Let’s review, shall we? During the last school year, I touched on a wide range of subjects, both serious and not-so-much. On a few of them, I received many comments. On many of them, I received none. Good or bad, I think some of them are worth revisiting. And the passage of time may mean you have stronger opinions now than you did then. Perhaps, now that it’s summer, you have a few extra minutes to leave a comment. I read every comment readers post and hope for feedback every time.
Here are some of the blog posts I’d still like to hear from you about:
Blinded by Science Standards? In which I discuss the Next Generation Science Standards, name-drop some of our most adored Evil Genius scientists (Dr. Strangelove, Dr. Moreau, Dr. Scholls), and ask what you think will motivate more of our students to pursue their STEM interests.
Why Not Talk About Homework? In which we survey the debate about how much is too much or whether homework is even necessary at all. I invite you to return to this topic and answer the questions “What’s your personal philosophy on homework?” and “Do you strive for consistency from night to night and year to year?”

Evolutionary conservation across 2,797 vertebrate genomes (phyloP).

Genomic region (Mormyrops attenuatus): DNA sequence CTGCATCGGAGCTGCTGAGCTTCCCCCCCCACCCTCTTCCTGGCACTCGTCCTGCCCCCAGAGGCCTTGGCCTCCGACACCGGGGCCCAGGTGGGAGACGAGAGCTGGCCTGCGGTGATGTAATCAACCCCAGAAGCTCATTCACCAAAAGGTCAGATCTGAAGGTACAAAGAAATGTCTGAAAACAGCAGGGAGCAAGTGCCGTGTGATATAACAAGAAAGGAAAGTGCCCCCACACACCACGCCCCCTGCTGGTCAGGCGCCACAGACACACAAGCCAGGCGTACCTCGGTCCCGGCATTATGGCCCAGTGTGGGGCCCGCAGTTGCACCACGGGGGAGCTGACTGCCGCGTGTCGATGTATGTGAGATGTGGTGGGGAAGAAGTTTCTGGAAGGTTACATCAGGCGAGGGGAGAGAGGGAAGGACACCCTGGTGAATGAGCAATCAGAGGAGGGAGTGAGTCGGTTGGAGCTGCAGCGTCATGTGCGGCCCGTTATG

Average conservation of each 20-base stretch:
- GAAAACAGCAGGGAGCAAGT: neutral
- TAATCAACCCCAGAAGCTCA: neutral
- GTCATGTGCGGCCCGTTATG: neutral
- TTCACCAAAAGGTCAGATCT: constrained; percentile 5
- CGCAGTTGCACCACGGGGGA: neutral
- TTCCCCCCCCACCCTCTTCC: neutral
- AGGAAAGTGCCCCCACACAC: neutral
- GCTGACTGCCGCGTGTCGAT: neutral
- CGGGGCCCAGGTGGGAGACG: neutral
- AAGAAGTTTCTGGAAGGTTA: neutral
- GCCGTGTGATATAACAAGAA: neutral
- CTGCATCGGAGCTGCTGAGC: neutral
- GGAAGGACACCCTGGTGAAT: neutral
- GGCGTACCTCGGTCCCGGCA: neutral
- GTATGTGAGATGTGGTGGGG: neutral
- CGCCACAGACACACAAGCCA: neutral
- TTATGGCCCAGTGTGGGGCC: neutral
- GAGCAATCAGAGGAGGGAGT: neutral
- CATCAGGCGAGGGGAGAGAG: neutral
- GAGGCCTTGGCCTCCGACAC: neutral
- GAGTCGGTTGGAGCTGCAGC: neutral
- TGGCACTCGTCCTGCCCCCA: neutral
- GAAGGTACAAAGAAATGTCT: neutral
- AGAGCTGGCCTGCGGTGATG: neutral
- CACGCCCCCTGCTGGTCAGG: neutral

Time Out for Test Prep. In which I ask you to calculate the amount of teaching time you may have lost to preparing your students for a standardized test. I wrote this blog in response to an article I read from an ESL teacher who figured she had lost as many as 47 days to test prep.
Take the Tech Outside. In which teachers are presented with a number of ways to take classroom technologies outside. This is probably a good one to have bookmarked for back-to-school, when you don’t necessarily think of taking classes outdoors.
Surviving Math No-Man’s Land. In which I confess to many years of math illiteracy, point out how that has slowly become literacy, and tout the benefits of our new Fold & Solve: Math series.
This Year’s Must-Read Series. In which I ask you what books have been most popular with your students this school year. Is it the latest Wimpy Kid? Or something else?
Invoking Curiosity. In which I celebrate the Jet Propulsion Laboratory’s successful landing of the Curiosity rover on Mars and ask if you’d be talking a lot about Curiosity during the school year. Well? Did you?